That same investment bank has been working on this problem for years, and firmly believes they have a plan to make it work. First off, videoconferencing from the desktop is assigned one half of the high-priority network traffic queue (the other half is for VoIP), which is in turn accorded 30% of planned network traffic to and from distributed (WAN-connected) locations. This is a standard configuration for most sites, however adjustments are made depending on the constituent composition of any particular site, either by shifting the mix between video and VoIP or by increasing the high priority queue size. The bank’s Voice & Video team is populated with personnel that mostly came out of the networking organization. Consequently, they not only have a keen understanding of what impact this traffic will have on the network, but they also have maintained a close working relationship with the network team so that monitoring can be shared and adjustments made quickly and smoothly.

One other interesting finding was the experiences shared around what most often causes video conferencing quality to suffer. Our respondents told us that the most common root cause was operator error – not all that surprising, given that videoconferencing systems are still in their early phase of broad adoption. But beyond that, the next most common causes of problems were (in order):

  1. Network traffic congestion in the WAN
  2. Network traffic congestion in the LAN
  3. Network latency in the WAN
  4. Network latency in the LAN

These four problems clustered together as more common than a wide range of other potential sources, including device health, network device configuration, endpoint device configuration, network device health, and even videoconferencing system health. Quite clearly, the greatest challenge facing successful deployment of videoconferencing (beyond end-user training) is the integrity of the network. What surprised me was that LAN congestion and latency were called out so closely as root causes to WAN congestion and latency – the latter would naturally be expected to be stress points given bandwidth constraints and inherently higher latency contributions. This means that network planners and operators must pay close attention to QoS policies in the LAN just as much as they would for the WAN.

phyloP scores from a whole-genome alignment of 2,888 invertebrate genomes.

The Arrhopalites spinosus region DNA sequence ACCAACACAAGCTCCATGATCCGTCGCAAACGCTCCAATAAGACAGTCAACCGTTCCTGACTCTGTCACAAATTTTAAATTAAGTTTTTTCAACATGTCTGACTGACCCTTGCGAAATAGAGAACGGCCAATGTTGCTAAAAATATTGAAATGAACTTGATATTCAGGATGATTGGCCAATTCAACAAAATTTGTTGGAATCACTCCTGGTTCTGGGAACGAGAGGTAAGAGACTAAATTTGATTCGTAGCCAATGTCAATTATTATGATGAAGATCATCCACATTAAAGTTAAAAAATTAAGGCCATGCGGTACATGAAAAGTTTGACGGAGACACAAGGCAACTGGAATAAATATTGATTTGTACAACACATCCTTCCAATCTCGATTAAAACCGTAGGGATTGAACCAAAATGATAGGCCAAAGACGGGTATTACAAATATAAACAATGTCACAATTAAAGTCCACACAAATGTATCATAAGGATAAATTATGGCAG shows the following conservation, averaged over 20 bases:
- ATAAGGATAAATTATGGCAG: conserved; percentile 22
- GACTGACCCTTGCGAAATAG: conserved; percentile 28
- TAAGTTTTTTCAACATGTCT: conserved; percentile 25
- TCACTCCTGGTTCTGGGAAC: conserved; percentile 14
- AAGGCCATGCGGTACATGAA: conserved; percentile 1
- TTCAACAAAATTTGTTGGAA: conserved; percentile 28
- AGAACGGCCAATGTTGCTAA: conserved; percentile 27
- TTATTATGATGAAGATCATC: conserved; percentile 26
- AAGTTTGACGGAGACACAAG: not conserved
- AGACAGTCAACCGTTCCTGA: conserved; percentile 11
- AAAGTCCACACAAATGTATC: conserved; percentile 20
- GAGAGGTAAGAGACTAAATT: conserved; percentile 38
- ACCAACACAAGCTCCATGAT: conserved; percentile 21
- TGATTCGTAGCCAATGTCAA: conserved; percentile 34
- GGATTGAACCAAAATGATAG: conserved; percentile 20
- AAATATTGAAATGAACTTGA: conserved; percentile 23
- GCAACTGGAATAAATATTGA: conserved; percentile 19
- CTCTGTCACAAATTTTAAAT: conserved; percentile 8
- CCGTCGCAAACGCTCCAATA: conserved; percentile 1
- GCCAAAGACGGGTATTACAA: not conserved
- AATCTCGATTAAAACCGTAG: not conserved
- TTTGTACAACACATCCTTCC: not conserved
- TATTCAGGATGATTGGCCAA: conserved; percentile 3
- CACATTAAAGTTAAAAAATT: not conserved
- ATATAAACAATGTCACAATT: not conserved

Network optimization also plays a role here. Another practitioner that I interviewed related a story illustrating this point. His shop had deployed WAN optimization controllers (WOCs) to help with QoS policy enforcement and data compression across the WAN. When those WOCs temporarily lost their QoS policy rules during a software upgrade, the team immediately began seeing videoconferencing quality issues arise, and the issues disappeared as soon as they were able to restore the QoS rules to the WOCs.  The experience was a powerful lesson regarding how much videoconferencing relies on QoS.

There’s more, of course.  One area of emerging focus regarding desktop videoconferencing is the way in which it will work (or not) together with hosted desktop technology, such as VDI. More on that in a future post, but for now, please enjoy your holiday…..

Happy Thanksgiving!